further for companies. Even companies that are US
brick-and-mortar in Beijing, Shanghai, Guangzhou, are finding
that they’re going to look at e-commerce platforms to get
out to some of those places that they don’t otherwise
have a presence. So you can leapfrog them
actually by coming straight through an e-commerce platform
to some of these other tiers. Counterfeit products,
yes, always an issue here. But a lot of what’s
happening now with Taobao, for example is one of
the big stakeholders to make sure IPR
infringement is reducing. One of the things that they’re
doing is creating things like Tmall which require that
brick-and-mortar presence here or Tmall partnering
with the Taobao– with the Export Now to
create kind of a wall guard of US export, US products
and give a better branding so that you get a little
bit more, kind of moving up the chain and a
little bit more of a vote of confidence among the
e-commerce platforms for your products being
absolutely legitimate. Just quick takeaways,
yes, e-commerce, huge growing logistics,
valid entries but Export Now and Taobao partnerships
are really starting to move through this issue. Don’t let your good name go bad. One of the things that we always
want to caution our clients on is before you come over
here, especially if you get over so quick as you might
with an e-commerce platform in Export Now, take a
look at stopfakes.gov. Take a look at the facts, understand better how you can
protect your mark over here because you have a
first to market– first that you register
law here. So if your products,
for example, some of our clients found
out, once they came over here that 10 years ago, somebody in China actually registered
the name, registered the logo which actually created a
lot of problems later on. So if you’re not even sure if
you’re coming over but you want to test the market,
protect your brand, what we do as Kellie alluded to, we do a lot of different
things here in e-commerce, in the commercial service, everything from vetting
your targets, promoting your business,
providing market intelligence so we can actually give you
some feedback, do some– looking into some of the
companies you’re looking to partner with, and on
the ground, matchmaking. A lot of these things, things we
would do if you’re coming over and you really want to set up
a shop here, these are things that we can do in conjunction with what you do
with Export Now. And we look forward to talking
to you further about those. And with that, I want to
say we’re always welcoming, for anybody who wants
to come over, give us a call, give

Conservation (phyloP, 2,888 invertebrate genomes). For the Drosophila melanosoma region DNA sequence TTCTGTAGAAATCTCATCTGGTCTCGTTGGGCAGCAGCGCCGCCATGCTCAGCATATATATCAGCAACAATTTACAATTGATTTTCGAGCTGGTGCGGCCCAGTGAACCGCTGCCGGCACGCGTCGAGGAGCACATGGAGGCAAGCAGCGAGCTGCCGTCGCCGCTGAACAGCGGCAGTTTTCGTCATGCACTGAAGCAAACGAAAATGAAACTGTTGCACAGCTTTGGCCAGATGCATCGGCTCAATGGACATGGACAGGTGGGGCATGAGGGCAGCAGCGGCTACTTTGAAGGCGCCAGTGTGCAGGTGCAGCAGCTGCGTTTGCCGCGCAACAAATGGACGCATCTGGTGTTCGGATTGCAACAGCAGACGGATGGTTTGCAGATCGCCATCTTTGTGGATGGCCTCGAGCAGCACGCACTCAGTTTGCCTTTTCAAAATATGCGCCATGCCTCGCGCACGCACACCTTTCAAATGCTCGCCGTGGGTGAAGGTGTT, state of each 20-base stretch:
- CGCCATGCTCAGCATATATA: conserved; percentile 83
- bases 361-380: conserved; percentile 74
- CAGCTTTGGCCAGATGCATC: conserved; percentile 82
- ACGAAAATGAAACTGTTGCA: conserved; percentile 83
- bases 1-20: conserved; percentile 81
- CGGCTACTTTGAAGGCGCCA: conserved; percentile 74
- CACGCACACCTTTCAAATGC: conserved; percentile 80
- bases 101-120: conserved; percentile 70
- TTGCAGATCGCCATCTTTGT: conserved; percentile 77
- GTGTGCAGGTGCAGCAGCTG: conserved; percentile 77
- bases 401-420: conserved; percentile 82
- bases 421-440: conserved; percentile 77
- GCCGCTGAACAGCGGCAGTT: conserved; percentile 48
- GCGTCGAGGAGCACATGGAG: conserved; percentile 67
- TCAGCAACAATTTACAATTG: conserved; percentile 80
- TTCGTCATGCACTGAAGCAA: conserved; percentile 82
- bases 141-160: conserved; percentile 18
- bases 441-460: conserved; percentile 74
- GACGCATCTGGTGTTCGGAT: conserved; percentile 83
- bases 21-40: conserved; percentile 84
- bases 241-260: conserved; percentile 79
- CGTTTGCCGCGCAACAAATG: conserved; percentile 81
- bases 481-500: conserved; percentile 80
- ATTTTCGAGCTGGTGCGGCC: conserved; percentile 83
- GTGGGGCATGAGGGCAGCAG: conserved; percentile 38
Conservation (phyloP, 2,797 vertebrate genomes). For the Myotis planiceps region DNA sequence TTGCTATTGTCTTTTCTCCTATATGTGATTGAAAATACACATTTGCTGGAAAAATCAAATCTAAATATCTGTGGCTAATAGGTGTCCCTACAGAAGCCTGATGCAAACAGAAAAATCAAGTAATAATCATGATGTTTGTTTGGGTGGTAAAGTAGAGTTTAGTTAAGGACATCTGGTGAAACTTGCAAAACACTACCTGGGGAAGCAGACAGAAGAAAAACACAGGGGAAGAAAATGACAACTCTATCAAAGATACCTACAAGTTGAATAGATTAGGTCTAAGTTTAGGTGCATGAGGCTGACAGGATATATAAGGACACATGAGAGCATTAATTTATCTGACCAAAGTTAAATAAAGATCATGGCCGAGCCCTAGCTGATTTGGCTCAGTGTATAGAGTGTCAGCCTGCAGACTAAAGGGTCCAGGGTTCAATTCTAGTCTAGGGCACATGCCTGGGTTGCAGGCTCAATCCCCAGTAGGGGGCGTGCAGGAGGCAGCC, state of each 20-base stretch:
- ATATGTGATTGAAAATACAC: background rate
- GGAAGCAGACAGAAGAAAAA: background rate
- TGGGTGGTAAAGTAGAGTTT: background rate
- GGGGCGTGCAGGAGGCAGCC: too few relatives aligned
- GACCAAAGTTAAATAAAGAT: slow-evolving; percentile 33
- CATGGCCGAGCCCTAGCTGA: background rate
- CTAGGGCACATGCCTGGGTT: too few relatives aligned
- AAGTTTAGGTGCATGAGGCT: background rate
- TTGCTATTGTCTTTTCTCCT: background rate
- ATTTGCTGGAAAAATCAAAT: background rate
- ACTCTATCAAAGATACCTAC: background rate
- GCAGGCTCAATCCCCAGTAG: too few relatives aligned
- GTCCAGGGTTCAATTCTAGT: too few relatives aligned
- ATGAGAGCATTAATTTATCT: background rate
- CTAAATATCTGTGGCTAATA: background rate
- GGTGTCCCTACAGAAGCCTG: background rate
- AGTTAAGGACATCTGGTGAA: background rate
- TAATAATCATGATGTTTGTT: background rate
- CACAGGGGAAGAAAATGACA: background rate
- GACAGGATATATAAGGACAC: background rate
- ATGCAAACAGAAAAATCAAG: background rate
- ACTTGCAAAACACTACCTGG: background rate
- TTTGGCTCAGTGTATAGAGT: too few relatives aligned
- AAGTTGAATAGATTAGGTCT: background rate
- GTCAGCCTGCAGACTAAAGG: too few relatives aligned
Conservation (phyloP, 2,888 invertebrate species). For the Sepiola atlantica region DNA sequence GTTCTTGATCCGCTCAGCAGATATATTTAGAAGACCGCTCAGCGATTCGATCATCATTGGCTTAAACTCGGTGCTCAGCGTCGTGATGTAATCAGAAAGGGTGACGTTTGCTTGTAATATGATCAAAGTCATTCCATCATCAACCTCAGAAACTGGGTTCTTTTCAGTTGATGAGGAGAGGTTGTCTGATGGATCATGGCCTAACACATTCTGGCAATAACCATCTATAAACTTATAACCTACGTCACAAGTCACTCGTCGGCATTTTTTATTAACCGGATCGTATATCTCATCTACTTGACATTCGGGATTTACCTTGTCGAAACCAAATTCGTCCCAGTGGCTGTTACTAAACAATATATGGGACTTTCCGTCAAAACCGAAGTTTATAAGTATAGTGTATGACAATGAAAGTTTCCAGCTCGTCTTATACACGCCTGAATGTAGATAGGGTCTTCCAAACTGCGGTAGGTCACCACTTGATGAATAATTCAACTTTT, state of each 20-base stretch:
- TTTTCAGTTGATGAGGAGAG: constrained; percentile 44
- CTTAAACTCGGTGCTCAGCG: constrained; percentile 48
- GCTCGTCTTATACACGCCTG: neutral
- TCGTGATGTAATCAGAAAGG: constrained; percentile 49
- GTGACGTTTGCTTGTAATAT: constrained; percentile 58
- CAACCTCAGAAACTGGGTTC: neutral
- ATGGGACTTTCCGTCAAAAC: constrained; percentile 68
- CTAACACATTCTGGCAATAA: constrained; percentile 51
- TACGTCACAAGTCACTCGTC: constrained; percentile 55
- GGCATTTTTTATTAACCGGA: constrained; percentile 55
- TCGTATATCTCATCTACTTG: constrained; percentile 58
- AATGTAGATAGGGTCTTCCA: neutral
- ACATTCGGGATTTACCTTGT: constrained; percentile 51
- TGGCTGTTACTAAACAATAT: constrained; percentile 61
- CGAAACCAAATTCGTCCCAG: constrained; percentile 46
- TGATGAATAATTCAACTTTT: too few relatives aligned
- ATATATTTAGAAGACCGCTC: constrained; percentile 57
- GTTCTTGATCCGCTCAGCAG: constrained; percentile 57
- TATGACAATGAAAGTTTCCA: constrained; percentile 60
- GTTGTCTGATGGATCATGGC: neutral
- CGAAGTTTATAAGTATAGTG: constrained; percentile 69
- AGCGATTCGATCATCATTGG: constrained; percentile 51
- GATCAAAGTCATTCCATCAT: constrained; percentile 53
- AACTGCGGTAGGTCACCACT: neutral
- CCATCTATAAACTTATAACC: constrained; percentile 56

us an e-mail. But right now, let’s talk
about Export Now and I’m going to pass it over to Frank. You’re going to note
that contact information. We’ll give you one minute
to– okay, that’s it.>>And again, the contact
information will be circulated to all participants after. I know that screen
flashes quickly. You can type questions at
any time on the Q and A tab at the top of your screen. Thank you. Frank?>>Yeah, thanks Kellie. Thanks Josh, very good
overview and thanks to everybody on the webinar. I’m sitting here in
China, in Hong Kong. So it’s early morning here
and I’d say happy afternoon or evening to folks in the US
and, good to connect with you. I want to talk a little bit about how our business allows
US companies to capture that e-commerce market in China
and to do so, from their desk or from their factory or their
office, meaning up until now, if you wanted to
participate in that market, you had to actually figure
a way to get to China and language issues,
currency issues, establishing the warehouse,
CRM, this range of your issues and barriers were somewhat
daunting for most US companies. But particularly, if you say
we don’t know what the ultimate upside is, but we want you to
be taking on all of these cost and management expense for
the next 6 or 12 months to chase this, the
result of which was a lot of US companies said,
“Look, I’m not going to– I’m not going to actively pursue
China e-commerce even though the numbers are pretty impressive.” So what we tried to
set up was a mechanism so that any company can
participate in that market and do so without the
kind of direct expense and management burden that had
previously been so intimidating. And I’ll just– we’ve
got about 15 slides here and I’m going to
walk you through. So, we know that there
is extraordinary amount of good news in China
and if we look at the left-hand
side screen as some of the numbers Josh
talked about. But it’s not just a booming
market in terms of GDP growth but we see consumer spending,